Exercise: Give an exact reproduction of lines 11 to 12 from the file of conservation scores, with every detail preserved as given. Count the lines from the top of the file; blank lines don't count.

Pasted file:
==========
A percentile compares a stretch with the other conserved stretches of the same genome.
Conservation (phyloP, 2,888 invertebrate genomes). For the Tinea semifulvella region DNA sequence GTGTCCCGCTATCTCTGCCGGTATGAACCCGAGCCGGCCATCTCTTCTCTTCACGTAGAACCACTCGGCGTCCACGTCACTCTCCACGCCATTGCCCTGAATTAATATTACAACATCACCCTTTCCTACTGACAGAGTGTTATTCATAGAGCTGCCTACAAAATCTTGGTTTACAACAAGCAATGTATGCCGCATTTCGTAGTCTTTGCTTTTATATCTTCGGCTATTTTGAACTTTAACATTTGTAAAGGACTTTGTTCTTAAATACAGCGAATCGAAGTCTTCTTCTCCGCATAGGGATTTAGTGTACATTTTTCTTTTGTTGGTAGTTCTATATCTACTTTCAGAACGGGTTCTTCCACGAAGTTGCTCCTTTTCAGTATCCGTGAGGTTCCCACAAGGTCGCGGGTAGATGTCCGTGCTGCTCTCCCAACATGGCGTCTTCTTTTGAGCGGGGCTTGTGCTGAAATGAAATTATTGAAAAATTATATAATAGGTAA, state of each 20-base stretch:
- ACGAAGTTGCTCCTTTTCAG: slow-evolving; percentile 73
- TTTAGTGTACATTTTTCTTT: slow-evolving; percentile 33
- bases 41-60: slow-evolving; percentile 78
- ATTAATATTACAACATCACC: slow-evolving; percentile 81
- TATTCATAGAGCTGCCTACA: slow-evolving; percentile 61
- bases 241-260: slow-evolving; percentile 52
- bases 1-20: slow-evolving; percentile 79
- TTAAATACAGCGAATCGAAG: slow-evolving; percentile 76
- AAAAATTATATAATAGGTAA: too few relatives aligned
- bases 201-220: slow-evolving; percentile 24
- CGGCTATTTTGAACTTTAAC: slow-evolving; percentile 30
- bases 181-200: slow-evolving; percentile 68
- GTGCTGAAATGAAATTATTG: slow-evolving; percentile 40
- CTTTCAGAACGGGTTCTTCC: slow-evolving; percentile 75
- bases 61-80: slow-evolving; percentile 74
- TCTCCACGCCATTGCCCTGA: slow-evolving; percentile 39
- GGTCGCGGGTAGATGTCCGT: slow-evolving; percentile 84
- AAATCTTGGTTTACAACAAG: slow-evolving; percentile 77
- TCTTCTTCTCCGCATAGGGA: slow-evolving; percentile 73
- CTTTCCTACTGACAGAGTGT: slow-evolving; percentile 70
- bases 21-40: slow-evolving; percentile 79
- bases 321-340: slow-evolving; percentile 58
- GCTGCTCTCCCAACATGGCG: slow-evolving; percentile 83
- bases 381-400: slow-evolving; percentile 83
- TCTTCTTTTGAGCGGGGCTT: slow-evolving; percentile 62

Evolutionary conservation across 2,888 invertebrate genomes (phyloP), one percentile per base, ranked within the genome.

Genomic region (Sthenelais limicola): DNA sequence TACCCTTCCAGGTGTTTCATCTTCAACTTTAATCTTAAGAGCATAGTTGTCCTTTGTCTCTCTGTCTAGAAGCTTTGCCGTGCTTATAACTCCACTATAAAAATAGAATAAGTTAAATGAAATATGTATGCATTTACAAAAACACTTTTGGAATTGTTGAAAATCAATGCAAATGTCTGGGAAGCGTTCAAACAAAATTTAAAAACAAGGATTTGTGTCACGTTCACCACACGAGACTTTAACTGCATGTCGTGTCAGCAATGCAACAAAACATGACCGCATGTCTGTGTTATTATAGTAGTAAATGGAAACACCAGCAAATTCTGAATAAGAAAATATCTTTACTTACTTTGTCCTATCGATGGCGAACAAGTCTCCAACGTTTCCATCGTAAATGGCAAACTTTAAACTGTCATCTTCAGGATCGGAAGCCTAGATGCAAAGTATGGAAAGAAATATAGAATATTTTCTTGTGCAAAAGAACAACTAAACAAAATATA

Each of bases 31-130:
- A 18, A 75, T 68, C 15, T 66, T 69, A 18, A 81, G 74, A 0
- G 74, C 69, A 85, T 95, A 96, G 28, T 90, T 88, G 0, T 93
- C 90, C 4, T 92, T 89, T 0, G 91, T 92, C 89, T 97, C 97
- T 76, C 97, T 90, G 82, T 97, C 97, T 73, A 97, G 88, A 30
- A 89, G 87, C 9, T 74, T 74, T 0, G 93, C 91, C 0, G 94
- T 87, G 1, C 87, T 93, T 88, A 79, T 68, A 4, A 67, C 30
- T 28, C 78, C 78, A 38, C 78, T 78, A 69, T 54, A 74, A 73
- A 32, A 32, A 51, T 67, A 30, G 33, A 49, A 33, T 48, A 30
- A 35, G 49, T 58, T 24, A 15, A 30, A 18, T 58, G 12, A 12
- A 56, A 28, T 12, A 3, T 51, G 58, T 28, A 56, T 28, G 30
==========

- AAAAATTATATAATAGGTAA: too few relatives aligned
- bases 201-220: slow-evolving; percentile 24